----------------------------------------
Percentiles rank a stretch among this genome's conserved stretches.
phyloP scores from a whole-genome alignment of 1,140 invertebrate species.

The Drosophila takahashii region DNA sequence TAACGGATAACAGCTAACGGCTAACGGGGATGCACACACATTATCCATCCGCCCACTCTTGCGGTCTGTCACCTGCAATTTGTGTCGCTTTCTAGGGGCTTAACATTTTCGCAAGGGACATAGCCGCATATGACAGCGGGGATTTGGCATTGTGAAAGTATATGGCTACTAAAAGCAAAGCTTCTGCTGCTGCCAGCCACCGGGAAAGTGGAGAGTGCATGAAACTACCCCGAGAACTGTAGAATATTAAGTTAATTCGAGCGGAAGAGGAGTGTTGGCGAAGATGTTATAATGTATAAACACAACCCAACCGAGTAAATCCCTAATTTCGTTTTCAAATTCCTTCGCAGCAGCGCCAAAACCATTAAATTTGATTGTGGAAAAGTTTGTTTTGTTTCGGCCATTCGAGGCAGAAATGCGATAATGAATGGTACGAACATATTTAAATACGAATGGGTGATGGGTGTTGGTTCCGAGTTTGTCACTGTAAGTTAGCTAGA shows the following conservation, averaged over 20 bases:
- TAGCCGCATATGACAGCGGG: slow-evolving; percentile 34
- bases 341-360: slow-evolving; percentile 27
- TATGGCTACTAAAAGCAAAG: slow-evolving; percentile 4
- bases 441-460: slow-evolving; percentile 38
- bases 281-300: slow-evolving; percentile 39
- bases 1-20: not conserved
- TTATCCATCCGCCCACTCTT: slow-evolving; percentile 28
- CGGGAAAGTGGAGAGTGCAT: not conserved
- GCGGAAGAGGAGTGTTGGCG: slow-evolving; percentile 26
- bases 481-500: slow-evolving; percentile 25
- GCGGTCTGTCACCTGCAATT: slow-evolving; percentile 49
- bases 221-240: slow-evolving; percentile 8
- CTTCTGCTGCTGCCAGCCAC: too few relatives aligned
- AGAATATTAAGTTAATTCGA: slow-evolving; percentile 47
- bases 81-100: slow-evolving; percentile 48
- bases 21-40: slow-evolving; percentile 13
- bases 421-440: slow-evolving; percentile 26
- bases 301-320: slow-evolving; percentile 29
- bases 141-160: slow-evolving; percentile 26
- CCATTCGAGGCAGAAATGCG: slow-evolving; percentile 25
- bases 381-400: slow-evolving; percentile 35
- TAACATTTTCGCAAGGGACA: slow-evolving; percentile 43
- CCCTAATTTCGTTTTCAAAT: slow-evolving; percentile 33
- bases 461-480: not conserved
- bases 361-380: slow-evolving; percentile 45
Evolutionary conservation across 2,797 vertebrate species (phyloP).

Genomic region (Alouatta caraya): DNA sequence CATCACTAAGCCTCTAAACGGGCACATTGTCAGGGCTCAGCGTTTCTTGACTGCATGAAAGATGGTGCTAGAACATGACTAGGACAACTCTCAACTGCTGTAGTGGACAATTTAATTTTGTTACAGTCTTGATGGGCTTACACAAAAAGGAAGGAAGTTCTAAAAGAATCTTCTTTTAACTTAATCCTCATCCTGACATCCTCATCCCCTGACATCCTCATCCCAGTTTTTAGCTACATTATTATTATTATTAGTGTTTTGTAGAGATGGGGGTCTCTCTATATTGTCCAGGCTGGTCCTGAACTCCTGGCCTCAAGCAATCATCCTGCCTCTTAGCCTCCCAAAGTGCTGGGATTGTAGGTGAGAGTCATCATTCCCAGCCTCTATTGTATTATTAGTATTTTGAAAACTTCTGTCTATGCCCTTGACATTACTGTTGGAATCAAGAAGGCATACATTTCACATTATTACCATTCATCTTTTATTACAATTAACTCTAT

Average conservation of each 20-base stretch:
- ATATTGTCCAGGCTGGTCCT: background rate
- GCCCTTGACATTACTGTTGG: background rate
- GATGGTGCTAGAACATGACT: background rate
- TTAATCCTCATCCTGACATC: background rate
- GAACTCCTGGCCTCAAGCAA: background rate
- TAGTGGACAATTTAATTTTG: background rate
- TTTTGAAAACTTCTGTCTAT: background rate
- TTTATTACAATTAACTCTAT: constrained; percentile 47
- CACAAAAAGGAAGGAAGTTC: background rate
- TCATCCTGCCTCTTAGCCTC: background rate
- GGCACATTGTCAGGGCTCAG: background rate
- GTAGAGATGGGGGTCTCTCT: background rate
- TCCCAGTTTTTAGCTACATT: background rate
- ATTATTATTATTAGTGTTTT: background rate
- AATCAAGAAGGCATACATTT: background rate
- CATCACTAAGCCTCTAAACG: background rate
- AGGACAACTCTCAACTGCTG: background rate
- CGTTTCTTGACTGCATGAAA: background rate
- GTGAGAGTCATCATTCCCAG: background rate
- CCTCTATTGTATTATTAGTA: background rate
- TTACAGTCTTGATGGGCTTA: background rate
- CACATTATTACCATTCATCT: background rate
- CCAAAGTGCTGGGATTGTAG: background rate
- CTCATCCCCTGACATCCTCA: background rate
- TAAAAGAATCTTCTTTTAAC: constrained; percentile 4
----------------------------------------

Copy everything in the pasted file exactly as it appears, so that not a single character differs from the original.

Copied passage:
Percentiles rank a stretch among this genome's conserved stretches.
phyloP scores from a whole-genome alignment of 1,140 invertebrate species.

The Drosophila takahashii region DNA sequence TAACGGATAACAGCTAACGGCTAACGGGGATGCACACACATTATCCATCCGCCCACTCTTGCGGTCTGTCACCTGCAATTTGTGTCGCTTTCTAGGGGCTTAACATTTTCGCAAGGGACATAGCCGCATATGACAGCGGGGATTTGGCATTGTGAAAGTATATGGCTACTAAAAGCAAAGCTTCTGCTGCTGCCAGCCACCGGGAAAGTGGAGAGTGCATGAAACTACCCCGAGAACTGTAGAATATTAAGTTAATTCGAGCGGAAGAGGAGTGTTGGCGAAGATGTTATAATGTATAAACACAACCCAACCGAGTAAATCCCTAATTTCGTTTTCAAATTCCTTCGCAGCAGCGCCAAAACCATTAAATTTGATTGTGGAAAAGTTTGTTTTGTTTCGGCCATTCGAGGCAGAAATGCGATAATGAATGGTACGAACATATTTAAATACGAATGGGTGATGGGTGTTGGTTCCGAGTTTGTCACTGTAAGTTAGCTAGA shows the following conservation, averaged over 20 bases:
- TAGCCGCATATGACAGCGGG: slow-evolving; percentile 34
- bases 341-360: slow-evolving; percentile 27
- TATGGCTACTAAAAGCAAAG: slow-evolving; percentile 4
- bases 441-460: slow-evolving; percentile 38
- bases 281-300: slow-evolving; percentile 39
- bases 1-20: not conserved
- TTATCCATCCGCCCACTCTT: slow-evolving; percentile 28
- CGGGAAAGTGGAGAGTGCAT: not conserved
- GCGGAAGAGGAGTGTTGGCG: slow-evolving; percentile 26
- bases 481-500: slow-evolving; percentile 25
- GCGGTCTGTCACCTGCAATT: slow-evolving; percentile 49
- bases 221-240: slow-evolving; percentile 8
- CTTCTGCTGCTGCCAGCCAC: too few relatives aligned
- AGAATATTAAGTTAATTCGA: slow-evolving; percentile 47
- bases 81-100: slow-evolving; percentile 48
- bases 21-40: slow-evolving; percentile 13
- bases 421-440: slow-evolving; percentile 26
- bases 301-320: slow-evolving; percentile 29
- bases 141-160: slow-evolving; percentile 26
- CCATTCGAGGCAGAAATGCG: slow-evolving; percentile 25
- bases 381-400: slow-evolving; percentile 35
- TAACATTTTCGCAAGGGACA: slow-evolving; percentile 43
- CCCTAATTTCGTTTTCAAAT: slow-evolving; percentile 33
- bases 461-480: not conserved
- bases 361-380: slow-evolving; percentile 45
Evolutionary conservation across 2,797 vertebrate species (phyloP).

Genomic region (Alouatta caraya): DNA sequence CATCACTAAGCCTCTAAACGGGCACATTGTCAGGGCTCAGCGTTTCTTGACTGCATGAAAGATGGTGCTAGAACATGACTAGGACAACTCTCAACTGCTGTAGTGGACAATTTAATTTTGTTACAGTCTTGATGGGCTTACACAAAAAGGAAGGAAGTTCTAAAAGAATCTTCTTTTAACTTAATCCTCATCCTGACATCCTCATCCCCTGACATCCTCATCCCAGTTTTTAGCTACATTATTATTATTATTAGTGTTTTGTAGAGATGGGGGTCTCTCTATATTGTCCAGGCTGGTCCTGAACTCCTGGCCTCAAGCAATCATCCTGCCTCTTAGCCTCCCAAAGTGCTGGGATTGTAGGTGAGAGTCATCATTCCCAGCCTCTATTGTATTATTAGTATTTTGAAAACTTCTGTCTATGCCCTTGACATTACTGTTGGAATCAAGAAGGCATACATTTCACATTATTACCATTCATCTTTTATTACAATTAACTCTAT

Average conservation of each 20-base stretch:
- ATATTGTCCAGGCTGGTCCT: background rate
- GCCCTTGACATTACTGTTGG: background rate
- GATGGTGCTAGAACATGACT: background rate
- TTAATCCTCATCCTGACATC: background rate
- GAACTCCTGGCCTCAAGCAA: background rate
- TAGTGGACAATTTAATTTTG: background rate
- TTTTGAAAACTTCTGTCTAT: background rate
- TTTATTACAATTAACTCTAT: constrained; percentile 47
- CACAAAAAGGAAGGAAGTTC: background rate
- TCATCCTGCCTCTTAGCCTC: background rate
- GGCACATTGTCAGGGCTCAG: background rate
- GTAGAGATGGGGGTCTCTCT: background rate
- TCCCAGTTTTTAGCTACATT: background rate
- ATTATTATTATTAGTGTTTT: background rate
- AATCAAGAAGGCATACATTT: background rate
- CATCACTAAGCCTCTAAACG: background rate
- AGGACAACTCTCAACTGCTG: background rate
- CGTTTCTTGACTGCATGAAA: background rate
- GTGAGAGTCATCATTCCCAG: background rate
- CCTCTATTGTATTATTAGTA: background rate
- TTACAGTCTTGATGGGCTTA: background rate
- CACATTATTACCATTCATCT: background rate
- CCAAAGTGCTGGGATTGTAG: background rate
- CTCATCCCCTGACATCCTCA: background rate
- TAAAAGAATCTTCTTTTAAC: constrained; percentile 4